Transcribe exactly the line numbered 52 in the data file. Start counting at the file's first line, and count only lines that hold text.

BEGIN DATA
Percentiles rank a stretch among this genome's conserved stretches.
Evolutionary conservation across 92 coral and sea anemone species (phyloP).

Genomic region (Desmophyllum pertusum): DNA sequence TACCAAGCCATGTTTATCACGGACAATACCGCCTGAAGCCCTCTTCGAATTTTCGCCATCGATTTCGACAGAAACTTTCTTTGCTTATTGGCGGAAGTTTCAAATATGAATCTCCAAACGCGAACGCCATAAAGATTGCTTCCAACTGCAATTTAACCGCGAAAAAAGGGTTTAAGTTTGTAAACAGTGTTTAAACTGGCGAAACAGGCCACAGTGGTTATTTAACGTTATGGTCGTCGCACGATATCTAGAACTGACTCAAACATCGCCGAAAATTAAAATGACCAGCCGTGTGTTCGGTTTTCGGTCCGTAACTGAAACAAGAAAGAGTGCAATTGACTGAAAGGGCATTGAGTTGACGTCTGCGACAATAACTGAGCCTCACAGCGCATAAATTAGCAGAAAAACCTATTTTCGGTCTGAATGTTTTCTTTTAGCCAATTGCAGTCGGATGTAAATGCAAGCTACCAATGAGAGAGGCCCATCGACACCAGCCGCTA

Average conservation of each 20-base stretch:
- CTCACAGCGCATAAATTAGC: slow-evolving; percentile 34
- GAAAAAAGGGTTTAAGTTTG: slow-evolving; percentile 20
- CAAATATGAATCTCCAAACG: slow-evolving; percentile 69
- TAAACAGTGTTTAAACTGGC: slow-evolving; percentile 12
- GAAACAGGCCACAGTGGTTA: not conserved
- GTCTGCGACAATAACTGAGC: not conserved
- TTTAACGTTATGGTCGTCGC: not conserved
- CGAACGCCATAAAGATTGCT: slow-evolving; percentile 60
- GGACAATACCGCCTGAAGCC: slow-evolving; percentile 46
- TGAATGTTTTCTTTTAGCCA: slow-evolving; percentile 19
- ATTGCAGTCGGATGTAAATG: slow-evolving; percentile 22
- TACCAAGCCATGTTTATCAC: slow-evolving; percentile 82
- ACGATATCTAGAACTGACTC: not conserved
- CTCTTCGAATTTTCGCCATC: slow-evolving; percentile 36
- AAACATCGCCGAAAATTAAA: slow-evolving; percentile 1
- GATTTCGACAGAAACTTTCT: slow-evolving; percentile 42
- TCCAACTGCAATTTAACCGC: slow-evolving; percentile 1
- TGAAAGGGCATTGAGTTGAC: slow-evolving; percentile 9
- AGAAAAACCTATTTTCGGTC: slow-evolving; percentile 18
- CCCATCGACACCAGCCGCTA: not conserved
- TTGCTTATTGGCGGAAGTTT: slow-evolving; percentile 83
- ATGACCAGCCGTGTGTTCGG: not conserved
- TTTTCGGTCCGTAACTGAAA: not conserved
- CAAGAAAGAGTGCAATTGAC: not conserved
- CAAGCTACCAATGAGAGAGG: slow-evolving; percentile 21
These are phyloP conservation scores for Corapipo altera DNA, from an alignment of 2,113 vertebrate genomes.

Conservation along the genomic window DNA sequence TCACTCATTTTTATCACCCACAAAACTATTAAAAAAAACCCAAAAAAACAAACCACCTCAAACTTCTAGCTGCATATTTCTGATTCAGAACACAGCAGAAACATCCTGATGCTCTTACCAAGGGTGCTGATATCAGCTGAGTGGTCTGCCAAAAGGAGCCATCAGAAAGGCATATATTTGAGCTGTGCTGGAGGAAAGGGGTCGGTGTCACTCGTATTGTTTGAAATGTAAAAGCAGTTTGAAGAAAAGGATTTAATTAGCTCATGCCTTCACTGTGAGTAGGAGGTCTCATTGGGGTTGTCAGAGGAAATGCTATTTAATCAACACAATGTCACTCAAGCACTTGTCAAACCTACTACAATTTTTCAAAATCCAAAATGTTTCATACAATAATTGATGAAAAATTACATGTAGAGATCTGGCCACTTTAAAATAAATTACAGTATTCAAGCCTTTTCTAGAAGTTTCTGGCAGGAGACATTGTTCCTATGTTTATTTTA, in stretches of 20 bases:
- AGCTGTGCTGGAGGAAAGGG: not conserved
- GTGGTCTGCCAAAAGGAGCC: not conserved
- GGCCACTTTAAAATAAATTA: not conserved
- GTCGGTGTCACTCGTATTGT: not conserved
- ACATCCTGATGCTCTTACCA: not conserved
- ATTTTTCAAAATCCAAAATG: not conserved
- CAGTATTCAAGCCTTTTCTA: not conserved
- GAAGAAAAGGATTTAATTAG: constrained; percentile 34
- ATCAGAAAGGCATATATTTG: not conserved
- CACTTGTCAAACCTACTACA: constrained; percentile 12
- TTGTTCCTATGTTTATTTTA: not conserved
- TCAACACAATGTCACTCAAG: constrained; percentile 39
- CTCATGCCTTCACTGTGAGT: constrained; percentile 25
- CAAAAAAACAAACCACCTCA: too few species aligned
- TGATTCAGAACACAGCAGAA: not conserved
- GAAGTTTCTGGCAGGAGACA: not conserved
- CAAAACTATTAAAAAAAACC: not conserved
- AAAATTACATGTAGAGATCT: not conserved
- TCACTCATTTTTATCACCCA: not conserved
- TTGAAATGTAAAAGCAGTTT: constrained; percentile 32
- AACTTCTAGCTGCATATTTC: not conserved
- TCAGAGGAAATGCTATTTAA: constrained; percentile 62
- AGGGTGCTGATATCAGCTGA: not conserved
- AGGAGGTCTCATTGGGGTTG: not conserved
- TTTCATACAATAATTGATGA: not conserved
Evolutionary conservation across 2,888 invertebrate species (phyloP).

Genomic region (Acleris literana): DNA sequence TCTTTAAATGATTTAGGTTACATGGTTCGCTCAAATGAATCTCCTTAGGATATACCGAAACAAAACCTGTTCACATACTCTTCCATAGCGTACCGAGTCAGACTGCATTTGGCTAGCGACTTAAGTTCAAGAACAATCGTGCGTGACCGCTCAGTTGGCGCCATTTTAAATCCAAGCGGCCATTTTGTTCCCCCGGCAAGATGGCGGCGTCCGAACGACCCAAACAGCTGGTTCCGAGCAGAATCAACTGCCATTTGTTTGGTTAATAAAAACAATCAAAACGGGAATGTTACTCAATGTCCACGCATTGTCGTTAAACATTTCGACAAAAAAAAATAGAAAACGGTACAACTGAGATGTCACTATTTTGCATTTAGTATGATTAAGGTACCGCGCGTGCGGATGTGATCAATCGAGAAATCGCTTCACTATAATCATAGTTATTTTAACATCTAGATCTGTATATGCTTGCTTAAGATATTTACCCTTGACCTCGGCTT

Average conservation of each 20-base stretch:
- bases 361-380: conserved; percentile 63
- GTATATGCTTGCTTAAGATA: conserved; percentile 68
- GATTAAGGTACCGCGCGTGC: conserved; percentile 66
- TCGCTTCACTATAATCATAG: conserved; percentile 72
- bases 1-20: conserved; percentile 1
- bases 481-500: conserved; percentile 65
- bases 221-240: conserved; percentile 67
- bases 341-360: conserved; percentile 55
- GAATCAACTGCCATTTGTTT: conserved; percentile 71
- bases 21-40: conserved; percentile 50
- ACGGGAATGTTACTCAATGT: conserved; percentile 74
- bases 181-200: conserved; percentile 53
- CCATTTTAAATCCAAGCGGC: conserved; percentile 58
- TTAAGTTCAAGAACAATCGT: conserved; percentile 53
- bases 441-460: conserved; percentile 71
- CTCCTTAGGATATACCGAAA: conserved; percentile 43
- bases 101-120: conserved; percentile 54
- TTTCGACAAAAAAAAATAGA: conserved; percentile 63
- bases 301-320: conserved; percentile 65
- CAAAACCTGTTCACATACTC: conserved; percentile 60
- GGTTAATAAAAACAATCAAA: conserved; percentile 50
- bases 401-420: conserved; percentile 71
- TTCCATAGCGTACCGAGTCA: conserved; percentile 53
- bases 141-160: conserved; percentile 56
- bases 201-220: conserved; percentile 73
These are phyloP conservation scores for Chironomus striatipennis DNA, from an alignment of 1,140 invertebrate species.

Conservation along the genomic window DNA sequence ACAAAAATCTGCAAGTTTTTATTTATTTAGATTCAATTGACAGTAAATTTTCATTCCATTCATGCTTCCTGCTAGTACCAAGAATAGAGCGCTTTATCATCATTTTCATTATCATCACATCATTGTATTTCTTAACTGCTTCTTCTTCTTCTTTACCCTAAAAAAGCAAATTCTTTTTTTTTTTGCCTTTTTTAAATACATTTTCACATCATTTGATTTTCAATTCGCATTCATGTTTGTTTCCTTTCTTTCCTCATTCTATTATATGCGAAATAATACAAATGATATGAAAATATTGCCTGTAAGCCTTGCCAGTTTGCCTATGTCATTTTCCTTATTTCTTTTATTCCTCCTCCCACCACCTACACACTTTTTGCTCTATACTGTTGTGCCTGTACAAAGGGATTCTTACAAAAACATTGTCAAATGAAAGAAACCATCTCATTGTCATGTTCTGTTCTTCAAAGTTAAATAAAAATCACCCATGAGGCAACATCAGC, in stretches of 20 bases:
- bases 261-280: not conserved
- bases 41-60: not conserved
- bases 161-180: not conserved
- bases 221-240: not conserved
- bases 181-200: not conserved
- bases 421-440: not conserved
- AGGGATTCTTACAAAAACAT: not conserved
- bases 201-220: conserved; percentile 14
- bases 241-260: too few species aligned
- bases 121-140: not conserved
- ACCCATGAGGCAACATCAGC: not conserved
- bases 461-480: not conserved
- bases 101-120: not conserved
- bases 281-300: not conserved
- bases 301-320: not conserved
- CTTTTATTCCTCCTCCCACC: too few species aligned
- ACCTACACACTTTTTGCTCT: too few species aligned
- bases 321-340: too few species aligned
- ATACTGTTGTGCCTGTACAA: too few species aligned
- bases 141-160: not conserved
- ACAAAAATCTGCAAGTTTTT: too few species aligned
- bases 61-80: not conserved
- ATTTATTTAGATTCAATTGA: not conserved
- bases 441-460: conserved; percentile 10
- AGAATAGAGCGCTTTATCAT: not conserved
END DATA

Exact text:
- AACTTCTAGCTGCATATTTC: not conserved